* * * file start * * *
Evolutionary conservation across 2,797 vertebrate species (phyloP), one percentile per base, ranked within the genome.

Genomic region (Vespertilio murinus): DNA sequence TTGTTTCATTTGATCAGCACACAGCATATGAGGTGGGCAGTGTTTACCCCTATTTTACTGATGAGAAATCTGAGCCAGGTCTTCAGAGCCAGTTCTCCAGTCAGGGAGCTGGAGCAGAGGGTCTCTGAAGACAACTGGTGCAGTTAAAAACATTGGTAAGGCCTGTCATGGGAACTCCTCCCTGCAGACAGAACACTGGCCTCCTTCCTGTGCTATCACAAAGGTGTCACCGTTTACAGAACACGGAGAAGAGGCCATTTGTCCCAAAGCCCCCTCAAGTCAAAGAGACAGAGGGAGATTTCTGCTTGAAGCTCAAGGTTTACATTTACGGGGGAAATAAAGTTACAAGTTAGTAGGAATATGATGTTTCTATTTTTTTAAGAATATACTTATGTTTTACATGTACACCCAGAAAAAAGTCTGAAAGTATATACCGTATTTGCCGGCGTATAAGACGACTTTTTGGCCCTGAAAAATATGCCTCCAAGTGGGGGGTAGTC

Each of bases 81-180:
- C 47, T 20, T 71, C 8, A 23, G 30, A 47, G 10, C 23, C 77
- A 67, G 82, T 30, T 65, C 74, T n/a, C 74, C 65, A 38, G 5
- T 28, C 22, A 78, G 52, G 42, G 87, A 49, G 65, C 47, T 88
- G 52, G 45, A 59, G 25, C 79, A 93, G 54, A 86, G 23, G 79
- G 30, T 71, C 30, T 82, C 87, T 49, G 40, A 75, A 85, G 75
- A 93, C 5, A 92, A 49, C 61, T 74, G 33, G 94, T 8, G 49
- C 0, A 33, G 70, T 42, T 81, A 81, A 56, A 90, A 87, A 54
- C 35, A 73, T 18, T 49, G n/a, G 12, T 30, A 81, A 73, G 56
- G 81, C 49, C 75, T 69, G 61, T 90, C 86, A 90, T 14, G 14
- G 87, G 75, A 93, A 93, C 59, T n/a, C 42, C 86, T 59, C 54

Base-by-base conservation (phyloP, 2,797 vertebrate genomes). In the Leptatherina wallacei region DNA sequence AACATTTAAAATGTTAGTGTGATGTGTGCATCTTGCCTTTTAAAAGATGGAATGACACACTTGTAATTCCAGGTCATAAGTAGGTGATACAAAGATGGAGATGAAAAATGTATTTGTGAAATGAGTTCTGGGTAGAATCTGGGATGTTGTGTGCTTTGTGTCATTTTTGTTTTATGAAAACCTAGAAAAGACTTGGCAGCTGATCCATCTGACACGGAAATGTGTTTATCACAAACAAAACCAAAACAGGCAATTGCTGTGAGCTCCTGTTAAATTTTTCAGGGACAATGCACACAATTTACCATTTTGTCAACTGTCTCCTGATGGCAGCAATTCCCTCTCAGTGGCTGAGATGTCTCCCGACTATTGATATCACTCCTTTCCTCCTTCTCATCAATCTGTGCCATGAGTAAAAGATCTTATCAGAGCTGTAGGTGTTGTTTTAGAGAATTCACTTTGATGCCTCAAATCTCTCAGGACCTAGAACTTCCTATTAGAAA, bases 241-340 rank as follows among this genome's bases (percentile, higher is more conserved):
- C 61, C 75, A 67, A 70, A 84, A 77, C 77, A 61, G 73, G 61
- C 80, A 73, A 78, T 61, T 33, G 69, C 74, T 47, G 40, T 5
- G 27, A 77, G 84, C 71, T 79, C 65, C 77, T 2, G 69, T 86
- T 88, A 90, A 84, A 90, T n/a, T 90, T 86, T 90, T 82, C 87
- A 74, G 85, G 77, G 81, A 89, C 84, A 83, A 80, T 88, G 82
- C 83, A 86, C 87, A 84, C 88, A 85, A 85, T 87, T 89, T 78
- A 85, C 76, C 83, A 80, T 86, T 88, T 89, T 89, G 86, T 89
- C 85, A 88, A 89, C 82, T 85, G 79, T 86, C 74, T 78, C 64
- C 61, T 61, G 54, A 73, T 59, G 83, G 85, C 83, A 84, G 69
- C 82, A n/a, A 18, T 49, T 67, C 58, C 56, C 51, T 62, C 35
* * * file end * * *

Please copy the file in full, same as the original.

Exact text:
Evolutionary conservation across 2,797 vertebrate species (phyloP), one percentile per base, ranked within the genome.

Genomic region (Vespertilio murinus): DNA sequence TTGTTTCATTTGATCAGCACACAGCATATGAGGTGGGCAGTGTTTACCCCTATTTTACTGATGAGAAATCTGAGCCAGGTCTTCAGAGCCAGTTCTCCAGTCAGGGAGCTGGAGCAGAGGGTCTCTGAAGACAACTGGTGCAGTTAAAAACATTGGTAAGGCCTGTCATGGGAACTCCTCCCTGCAGACAGAACACTGGCCTCCTTCCTGTGCTATCACAAAGGTGTCACCGTTTACAGAACACGGAGAAGAGGCCATTTGTCCCAAAGCCCCCTCAAGTCAAAGAGACAGAGGGAGATTTCTGCTTGAAGCTCAAGGTTTACATTTACGGGGGAAATAAAGTTACAAGTTAGTAGGAATATGATGTTTCTATTTTTTTAAGAATATACTTATGTTTTACATGTACACCCAGAAAAAAGTCTGAAAGTATATACCGTATTTGCCGGCGTATAAGACGACTTTTTGGCCCTGAAAAATATGCCTCCAAGTGGGGGGTAGTC

Each of bases 81-180:
- C 47, T 20, T 71, C 8, A 23, G 30, A 47, G 10, C 23, C 77
- A 67, G 82, T 30, T 65, C 74, T n/a, C 74, C 65, A 38, G 5
- T 28, C 22, A 78, G 52, G 42, G 87, A 49, G 65, C 47, T 88
- G 52, G 45, A 59, G 25, C 79, A 93, G 54, A 86, G 23, G 79
- G 30, T 71, C 30, T 82, C 87, T 49, G 40, A 75, A 85, G 75
- A 93, C 5, A 92, A 49, C 61, T 74, G 33, G 94, T 8, G 49
- C 0, A 33, G 70, T 42, T 81, A 81, A 56, A 90, A 87, A 54
- C 35, A 73, T 18, T 49, G n/a, G 12, T 30, A 81, A 73, G 56
- G 81, C 49, C 75, T 69, G 61, T 90, C 86, A 90, T 14, G 14
- G 87, G 75, A 93, A 93, C 59, T n/a, C 42, C 86, T 59, C 54

Base-by-base conservation (phyloP, 2,797 vertebrate genomes). In the Leptatherina wallacei region DNA sequence AACATTTAAAATGTTAGTGTGATGTGTGCATCTTGCCTTTTAAAAGATGGAATGACACACTTGTAATTCCAGGTCATAAGTAGGTGATACAAAGATGGAGATGAAAAATGTATTTGTGAAATGAGTTCTGGGTAGAATCTGGGATGTTGTGTGCTTTGTGTCATTTTTGTTTTATGAAAACCTAGAAAAGACTTGGCAGCTGATCCATCTGACACGGAAATGTGTTTATCACAAACAAAACCAAAACAGGCAATTGCTGTGAGCTCCTGTTAAATTTTTCAGGGACAATGCACACAATTTACCATTTTGTCAACTGTCTCCTGATGGCAGCAATTCCCTCTCAGTGGCTGAGATGTCTCCCGACTATTGATATCACTCCTTTCCTCCTTCTCATCAATCTGTGCCATGAGTAAAAGATCTTATCAGAGCTGTAGGTGTTGTTTTAGAGAATTCACTTTGATGCCTCAAATCTCTCAGGACCTAGAACTTCCTATTAGAAA, bases 241-340 rank as follows among this genome's bases (percentile, higher is more conserved):
- C 61, C 75, A 67, A 70, A 84, A 77, C 77, A 61, G 73, G 61
- C 80, A 73, A 78, T 61, T 33, G 69, C 74, T 47, G 40, T 5
- G 27, A 77, G 84, C 71, T 79, C 65, C 77, T 2, G 69, T 86
- T 88, A 90, A 84, A 90, T n/a, T 90, T 86, T 90, T 82, C 87
- A 74, G 85, G 77, G 81, A 89, C 84, A 83, A 80, T 88, G 82
- C 83, A 86, C 87, A 84, C 88, A 85, A 85, T 87, T 89, T 78
- A 85, C 76, C 83, A 80, T 86, T 88, T 89, T 89, G 86, T 89
- C 85, A 88, A 89, C 82, T 85, G 79, T 86, C 74, T 78, C 64
- C 61, T 61, G 54, A 73, T 59, G 83, G 85, C 83, A 84, G 69
- C 82, A n/a, A 18, T 49, T 67, C 58, C 56, C 51, T 62, C 35